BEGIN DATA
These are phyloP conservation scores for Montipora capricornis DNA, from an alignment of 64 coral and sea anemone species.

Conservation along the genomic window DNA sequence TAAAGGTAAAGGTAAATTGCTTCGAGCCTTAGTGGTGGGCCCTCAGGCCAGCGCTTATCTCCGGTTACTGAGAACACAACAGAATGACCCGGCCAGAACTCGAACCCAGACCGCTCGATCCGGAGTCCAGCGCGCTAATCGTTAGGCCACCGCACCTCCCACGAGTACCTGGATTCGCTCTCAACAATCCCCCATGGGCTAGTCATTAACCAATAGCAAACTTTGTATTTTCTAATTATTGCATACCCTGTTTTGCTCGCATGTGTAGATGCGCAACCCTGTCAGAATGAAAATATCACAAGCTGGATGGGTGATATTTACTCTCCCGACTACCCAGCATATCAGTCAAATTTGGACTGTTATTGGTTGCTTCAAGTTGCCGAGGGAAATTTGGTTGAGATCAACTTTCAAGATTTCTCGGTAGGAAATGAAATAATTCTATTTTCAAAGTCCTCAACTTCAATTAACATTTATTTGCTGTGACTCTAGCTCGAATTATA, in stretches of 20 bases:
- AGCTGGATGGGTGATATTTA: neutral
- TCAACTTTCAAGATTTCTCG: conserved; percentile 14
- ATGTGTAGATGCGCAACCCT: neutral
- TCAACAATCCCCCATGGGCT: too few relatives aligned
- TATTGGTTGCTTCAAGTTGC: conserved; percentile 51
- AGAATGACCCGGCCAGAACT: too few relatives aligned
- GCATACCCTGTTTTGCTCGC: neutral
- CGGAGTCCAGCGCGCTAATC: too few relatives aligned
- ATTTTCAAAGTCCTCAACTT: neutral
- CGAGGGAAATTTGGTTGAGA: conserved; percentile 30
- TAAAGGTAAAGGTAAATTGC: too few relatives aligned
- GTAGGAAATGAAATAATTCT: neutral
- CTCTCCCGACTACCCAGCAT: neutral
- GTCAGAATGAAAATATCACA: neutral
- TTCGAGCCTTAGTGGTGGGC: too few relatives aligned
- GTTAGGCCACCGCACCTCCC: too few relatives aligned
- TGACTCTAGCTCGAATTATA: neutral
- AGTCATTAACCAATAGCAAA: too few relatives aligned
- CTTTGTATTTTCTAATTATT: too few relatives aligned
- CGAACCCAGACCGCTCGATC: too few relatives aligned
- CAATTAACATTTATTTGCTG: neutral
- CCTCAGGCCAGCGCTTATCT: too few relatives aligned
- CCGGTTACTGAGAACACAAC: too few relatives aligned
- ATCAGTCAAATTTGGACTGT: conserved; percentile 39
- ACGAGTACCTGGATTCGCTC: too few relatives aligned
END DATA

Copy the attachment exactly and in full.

These are phyloP conservation scores for Montipora capricornis DNA, from an alignment of 64 coral and sea anemone species.

Conservation along the genomic window DNA sequence TAAAGGTAAAGGTAAATTGCTTCGAGCCTTAGTGGTGGGCCCTCAGGCCAGCGCTTATCTCCGGTTACTGAGAACACAACAGAATGACCCGGCCAGAACTCGAACCCAGACCGCTCGATCCGGAGTCCAGCGCGCTAATCGTTAGGCCACCGCACCTCCCACGAGTACCTGGATTCGCTCTCAACAATCCCCCATGGGCTAGTCATTAACCAATAGCAAACTTTGTATTTTCTAATTATTGCATACCCTGTTTTGCTCGCATGTGTAGATGCGCAACCCTGTCAGAATGAAAATATCACAAGCTGGATGGGTGATATTTACTCTCCCGACTACCCAGCATATCAGTCAAATTTGGACTGTTATTGGTTGCTTCAAGTTGCCGAGGGAAATTTGGTTGAGATCAACTTTCAAGATTTCTCGGTAGGAAATGAAATAATTCTATTTTCAAAGTCCTCAACTTCAATTAACATTTATTTGCTGTGACTCTAGCTCGAATTATA, in stretches of 20 bases:
- AGCTGGATGGGTGATATTTA: neutral
- TCAACTTTCAAGATTTCTCG: conserved; percentile 14
- ATGTGTAGATGCGCAACCCT: neutral
- TCAACAATCCCCCATGGGCT: too few relatives aligned
- TATTGGTTGCTTCAAGTTGC: conserved; percentile 51
- AGAATGACCCGGCCAGAACT: too few relatives aligned
- GCATACCCTGTTTTGCTCGC: neutral
- CGGAGTCCAGCGCGCTAATC: too few relatives aligned
- ATTTTCAAAGTCCTCAACTT: neutral
- CGAGGGAAATTTGGTTGAGA: conserved; percentile 30
- TAAAGGTAAAGGTAAATTGC: too few relatives aligned
- GTAGGAAATGAAATAATTCT: neutral
- CTCTCCCGACTACCCAGCAT: neutral
- GTCAGAATGAAAATATCACA: neutral
- TTCGAGCCTTAGTGGTGGGC: too few relatives aligned
- GTTAGGCCACCGCACCTCCC: too few relatives aligned
- TGACTCTAGCTCGAATTATA: neutral
- AGTCATTAACCAATAGCAAA: too few relatives aligned
- CTTTGTATTTTCTAATTATT: too few relatives aligned
- CGAACCCAGACCGCTCGATC: too few relatives aligned
- CAATTAACATTTATTTGCTG: neutral
- CCTCAGGCCAGCGCTTATCT: too few relatives aligned
- CCGGTTACTGAGAACACAAC: too few relatives aligned
- ATCAGTCAAATTTGGACTGT: conserved; percentile 39
- ACGAGTACCTGGATTCGCTC: too few relatives aligned